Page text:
2. Blamed a volunteer. Stone says he has "five or six volunteers" who send him pictures and he decides what to post, per HuffPost. He couldn't name which volunteer sent it to him, or whether it was via text or email.

3. Called it a mistake. In fact, Stone said that a whole bunch of times.

4. Blamed "enormous pressure." "I'm having a hard time putting food on the table and making rent," Stone said, adding that "political commentators" are apparently saying he'll be "raped in prison," per NBC News.

5. Said he had no idea what crosshairs even are. The post featured Jackson's face next to a set of crosshairs, and Stone said Thursday he "researched" the symbol and found it was "Celtic." Jackson then asked if it was an "occult symbol," to which Stone said "I don't know, your honor, I'm not into the occult." That whole explanation, as you can see below, was easily debunked. Kathryn Krawczyk

3:24 p.m.

Special Counsel Robert Mueller's investigation is reportedly wrapping up. But that could just be the beginning.

Both CNN and The Washington Post reported on Wednesday that the Justice Department is preparing for Mueller to conclude the probe that began in 2017, although tons of questions remain unanswered, including how much of Mueller's report will actually be seen by the public.

But Wired's Garrett Graff points out the possibility that Mueller "closes up shop but refers numerous active cases to other prosecutors." He could do so, Graff writes, if he feels that he has "answered his main charge — Russia — even though he's uncovered much ancillary criminality." This would leave "big and worthy questions to be examined by prosecutors in D.C., New York, Virginia, New Jersey, and elsewhere," and could guarantee the "probe lives on for years to come."

Similarly, former Acting Solicitor General Neal Katyal observed on Twitter that Mueller issuing his report "doesn't mean the investigations are over." As he put it, "it means the end of the beginning, not the beginning of the end." And The New York Times echoes this sentiment, writing, "new prosecutors from outside the special counsel's operation could pick up cases that remain in progress."

Experts have also noted that the Southern District of New York's investigation won't end just because Mueller's does. That probe, which led to the conviction of President Trump's former lawyer Michael Cohen, doesn't appear to be nearing an end. In fact, the Post writes that it "has always been a more serious concern for Trump's inner circle" and that it "could go on for years." Brendan Morrow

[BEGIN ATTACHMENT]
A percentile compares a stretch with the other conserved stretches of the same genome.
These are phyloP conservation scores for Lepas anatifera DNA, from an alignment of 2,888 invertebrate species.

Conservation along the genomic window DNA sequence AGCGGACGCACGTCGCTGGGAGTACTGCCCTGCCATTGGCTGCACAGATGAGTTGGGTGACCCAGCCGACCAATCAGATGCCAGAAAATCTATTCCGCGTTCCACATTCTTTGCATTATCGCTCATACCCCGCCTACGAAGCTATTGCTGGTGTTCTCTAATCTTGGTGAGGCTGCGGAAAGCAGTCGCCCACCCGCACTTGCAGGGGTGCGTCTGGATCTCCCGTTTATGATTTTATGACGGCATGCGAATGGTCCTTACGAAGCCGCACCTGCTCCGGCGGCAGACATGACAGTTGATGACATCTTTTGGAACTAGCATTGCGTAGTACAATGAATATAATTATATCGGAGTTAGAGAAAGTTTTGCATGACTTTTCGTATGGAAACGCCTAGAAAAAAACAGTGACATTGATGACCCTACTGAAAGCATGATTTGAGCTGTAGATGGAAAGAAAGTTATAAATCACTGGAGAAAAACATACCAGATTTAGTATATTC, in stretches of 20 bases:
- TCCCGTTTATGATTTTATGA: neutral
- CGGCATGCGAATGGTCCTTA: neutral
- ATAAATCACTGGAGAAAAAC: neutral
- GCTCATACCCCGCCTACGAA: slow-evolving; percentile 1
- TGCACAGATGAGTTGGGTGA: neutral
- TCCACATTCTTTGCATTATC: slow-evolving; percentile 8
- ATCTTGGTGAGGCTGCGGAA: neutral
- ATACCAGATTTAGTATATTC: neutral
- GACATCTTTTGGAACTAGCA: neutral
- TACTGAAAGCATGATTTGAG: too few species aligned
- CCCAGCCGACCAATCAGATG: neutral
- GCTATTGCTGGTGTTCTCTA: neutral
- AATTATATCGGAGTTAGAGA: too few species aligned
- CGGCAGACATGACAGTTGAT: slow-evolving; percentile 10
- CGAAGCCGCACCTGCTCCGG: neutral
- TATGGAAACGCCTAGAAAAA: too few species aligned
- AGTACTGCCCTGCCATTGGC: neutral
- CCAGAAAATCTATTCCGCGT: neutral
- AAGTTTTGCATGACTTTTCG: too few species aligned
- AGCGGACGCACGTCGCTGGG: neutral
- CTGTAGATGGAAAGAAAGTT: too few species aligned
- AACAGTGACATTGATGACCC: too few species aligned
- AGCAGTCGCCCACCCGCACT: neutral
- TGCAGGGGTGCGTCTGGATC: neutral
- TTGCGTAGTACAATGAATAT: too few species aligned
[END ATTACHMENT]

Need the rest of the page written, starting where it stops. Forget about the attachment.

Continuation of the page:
2:35 p.m.

Democratic presidential candidate Sen. Elizabeth Warren (D-Mass.) said Thursday she supports reparations for black Americans affected by slavery, The New York Times reports.

Warren said in an interview with the Times that "we must confront the dark history of slavery and government-sanctioned discrimination in this country that has had many consequences, including undermining the ability of black families to build wealth in America for generations." She also said that "we need systemic, structural changes to address that."

Warren did not provide any specifics about what her plan would be, but the Times notes that this is significant given that it's a policy previous Democratic presidential candidates chose not to support. For instance, Sen. Bernie Sanders (I-Vt.), who recently announced his 2020 bid, was not in favor of reparations in 2016, saying at the time that it would not pass Congress and would be "very divisive." For that matter, neither was former President Barack Obama or former Secretary of State Hillary Clinton.

Sen. Kamala Harris (D-Calif.) also recently backed reparations, saying in a radio interview, "I'm serious about taking an approach that would change policies and structures and make real investments in black communities." Brendan Morrow